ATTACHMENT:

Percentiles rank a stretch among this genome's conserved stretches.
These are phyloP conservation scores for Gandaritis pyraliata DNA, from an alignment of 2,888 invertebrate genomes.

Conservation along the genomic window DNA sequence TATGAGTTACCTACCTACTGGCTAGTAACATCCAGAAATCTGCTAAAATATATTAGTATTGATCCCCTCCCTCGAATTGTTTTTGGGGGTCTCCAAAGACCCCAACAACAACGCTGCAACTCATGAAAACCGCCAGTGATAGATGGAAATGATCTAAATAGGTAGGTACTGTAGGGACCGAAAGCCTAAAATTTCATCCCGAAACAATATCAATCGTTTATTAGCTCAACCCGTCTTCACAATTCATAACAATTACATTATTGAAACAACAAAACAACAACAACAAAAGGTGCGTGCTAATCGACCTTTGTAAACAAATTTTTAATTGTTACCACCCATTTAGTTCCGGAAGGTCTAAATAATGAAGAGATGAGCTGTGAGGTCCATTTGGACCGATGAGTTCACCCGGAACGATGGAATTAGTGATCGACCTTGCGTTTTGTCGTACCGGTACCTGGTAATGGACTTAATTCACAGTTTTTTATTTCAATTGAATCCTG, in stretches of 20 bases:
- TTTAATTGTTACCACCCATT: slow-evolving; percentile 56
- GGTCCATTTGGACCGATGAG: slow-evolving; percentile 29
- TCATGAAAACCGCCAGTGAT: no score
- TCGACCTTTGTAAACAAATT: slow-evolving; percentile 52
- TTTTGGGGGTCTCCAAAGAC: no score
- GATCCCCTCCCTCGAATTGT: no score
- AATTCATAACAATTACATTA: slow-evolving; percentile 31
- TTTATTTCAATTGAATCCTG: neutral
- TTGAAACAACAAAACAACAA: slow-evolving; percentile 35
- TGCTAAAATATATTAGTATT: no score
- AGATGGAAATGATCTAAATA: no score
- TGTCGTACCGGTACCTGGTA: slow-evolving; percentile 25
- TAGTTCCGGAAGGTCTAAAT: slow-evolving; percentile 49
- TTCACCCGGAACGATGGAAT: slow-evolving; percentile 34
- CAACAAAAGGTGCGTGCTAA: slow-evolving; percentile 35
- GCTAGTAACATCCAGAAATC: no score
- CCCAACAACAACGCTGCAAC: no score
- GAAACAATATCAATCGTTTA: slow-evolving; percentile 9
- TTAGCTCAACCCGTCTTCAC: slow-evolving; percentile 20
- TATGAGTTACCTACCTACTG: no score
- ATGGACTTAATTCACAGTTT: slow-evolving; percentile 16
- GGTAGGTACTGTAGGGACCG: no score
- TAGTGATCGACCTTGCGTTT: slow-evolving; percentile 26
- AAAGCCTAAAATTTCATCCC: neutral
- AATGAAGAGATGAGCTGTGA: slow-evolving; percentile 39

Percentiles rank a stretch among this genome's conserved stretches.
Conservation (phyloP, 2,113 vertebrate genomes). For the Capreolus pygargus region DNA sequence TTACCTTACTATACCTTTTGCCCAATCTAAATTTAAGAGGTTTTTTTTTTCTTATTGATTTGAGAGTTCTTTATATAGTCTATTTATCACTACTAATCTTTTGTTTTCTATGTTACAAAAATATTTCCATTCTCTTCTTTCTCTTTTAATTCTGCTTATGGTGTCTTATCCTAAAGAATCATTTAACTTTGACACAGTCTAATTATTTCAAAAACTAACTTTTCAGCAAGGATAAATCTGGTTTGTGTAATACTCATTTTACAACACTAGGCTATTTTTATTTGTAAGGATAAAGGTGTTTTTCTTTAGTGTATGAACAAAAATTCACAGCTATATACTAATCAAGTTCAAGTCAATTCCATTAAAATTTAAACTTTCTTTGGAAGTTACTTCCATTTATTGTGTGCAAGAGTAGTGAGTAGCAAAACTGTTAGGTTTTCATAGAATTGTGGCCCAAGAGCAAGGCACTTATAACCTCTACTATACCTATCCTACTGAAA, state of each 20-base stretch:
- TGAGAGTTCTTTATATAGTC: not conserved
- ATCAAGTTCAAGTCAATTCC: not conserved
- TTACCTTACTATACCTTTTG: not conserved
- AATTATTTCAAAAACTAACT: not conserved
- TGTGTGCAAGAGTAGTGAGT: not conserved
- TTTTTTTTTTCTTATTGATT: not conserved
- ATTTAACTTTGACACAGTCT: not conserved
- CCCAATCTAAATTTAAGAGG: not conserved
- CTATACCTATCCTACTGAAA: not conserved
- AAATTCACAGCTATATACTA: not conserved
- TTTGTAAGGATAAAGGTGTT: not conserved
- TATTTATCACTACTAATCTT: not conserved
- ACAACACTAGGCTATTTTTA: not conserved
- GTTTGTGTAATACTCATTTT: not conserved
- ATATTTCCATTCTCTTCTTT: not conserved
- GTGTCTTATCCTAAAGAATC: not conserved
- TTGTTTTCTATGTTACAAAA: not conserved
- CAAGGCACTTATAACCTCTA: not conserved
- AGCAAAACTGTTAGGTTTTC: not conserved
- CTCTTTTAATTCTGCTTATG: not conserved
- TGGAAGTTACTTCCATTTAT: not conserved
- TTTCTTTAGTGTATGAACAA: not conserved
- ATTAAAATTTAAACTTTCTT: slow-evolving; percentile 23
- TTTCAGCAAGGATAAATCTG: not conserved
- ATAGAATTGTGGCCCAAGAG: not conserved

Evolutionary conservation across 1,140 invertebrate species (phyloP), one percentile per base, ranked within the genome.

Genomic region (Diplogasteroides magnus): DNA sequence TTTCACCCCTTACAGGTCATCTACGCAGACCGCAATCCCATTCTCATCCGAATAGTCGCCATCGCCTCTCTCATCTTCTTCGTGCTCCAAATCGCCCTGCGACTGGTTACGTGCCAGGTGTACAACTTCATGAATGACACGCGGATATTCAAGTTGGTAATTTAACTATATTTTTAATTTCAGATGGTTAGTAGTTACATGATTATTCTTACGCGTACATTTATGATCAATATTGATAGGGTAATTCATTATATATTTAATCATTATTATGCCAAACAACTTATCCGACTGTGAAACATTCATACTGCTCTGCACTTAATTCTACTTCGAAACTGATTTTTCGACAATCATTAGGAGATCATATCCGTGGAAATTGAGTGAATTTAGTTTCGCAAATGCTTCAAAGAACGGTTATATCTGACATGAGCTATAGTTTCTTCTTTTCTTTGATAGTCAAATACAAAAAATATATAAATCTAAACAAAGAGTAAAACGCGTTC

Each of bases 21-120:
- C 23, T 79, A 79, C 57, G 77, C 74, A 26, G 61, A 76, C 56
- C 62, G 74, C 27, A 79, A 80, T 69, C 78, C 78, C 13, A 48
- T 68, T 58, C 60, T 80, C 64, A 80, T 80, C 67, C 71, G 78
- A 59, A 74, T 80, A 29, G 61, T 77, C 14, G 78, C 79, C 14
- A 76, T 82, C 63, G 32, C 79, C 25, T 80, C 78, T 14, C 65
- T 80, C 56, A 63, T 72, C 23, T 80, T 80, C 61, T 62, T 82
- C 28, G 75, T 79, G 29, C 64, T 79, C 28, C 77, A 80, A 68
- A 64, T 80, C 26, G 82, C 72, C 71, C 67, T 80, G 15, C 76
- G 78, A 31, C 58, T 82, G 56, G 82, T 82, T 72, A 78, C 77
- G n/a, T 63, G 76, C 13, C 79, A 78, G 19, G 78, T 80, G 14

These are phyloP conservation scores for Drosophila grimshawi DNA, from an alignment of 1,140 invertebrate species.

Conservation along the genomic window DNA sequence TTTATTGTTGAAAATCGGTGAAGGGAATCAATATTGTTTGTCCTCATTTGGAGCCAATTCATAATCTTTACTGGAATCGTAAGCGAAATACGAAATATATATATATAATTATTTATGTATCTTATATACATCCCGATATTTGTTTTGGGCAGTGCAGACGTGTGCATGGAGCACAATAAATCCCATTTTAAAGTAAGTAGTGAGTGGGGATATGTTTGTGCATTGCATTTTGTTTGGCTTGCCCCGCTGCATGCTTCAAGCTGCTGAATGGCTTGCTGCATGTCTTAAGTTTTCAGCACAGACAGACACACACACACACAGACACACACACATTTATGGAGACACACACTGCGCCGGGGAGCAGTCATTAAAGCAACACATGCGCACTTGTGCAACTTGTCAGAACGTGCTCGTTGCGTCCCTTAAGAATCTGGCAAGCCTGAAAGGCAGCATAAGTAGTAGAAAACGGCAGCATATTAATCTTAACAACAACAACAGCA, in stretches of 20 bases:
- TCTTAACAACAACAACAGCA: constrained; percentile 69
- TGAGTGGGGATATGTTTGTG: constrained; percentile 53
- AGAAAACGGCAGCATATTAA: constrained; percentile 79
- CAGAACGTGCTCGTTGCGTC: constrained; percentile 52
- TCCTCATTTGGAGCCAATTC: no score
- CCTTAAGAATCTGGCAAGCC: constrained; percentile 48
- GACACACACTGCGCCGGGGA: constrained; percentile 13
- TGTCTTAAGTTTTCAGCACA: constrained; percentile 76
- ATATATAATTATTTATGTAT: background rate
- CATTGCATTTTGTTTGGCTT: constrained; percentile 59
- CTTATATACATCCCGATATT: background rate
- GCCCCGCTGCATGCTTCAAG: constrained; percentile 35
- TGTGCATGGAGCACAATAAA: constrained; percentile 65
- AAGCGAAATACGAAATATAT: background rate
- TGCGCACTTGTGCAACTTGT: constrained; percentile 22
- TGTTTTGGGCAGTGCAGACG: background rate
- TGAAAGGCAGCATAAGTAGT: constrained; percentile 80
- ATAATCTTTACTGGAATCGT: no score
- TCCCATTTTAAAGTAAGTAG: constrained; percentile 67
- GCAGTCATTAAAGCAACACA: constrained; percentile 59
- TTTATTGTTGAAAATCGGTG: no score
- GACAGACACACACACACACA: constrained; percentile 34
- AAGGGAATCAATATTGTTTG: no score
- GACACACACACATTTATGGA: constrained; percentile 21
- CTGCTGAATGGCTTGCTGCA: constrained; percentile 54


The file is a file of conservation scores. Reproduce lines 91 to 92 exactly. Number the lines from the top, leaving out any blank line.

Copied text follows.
- TTTATTGTTGAAAATCGGTG: no score
- GACAGACACACACACACACA: constrained; percentile 34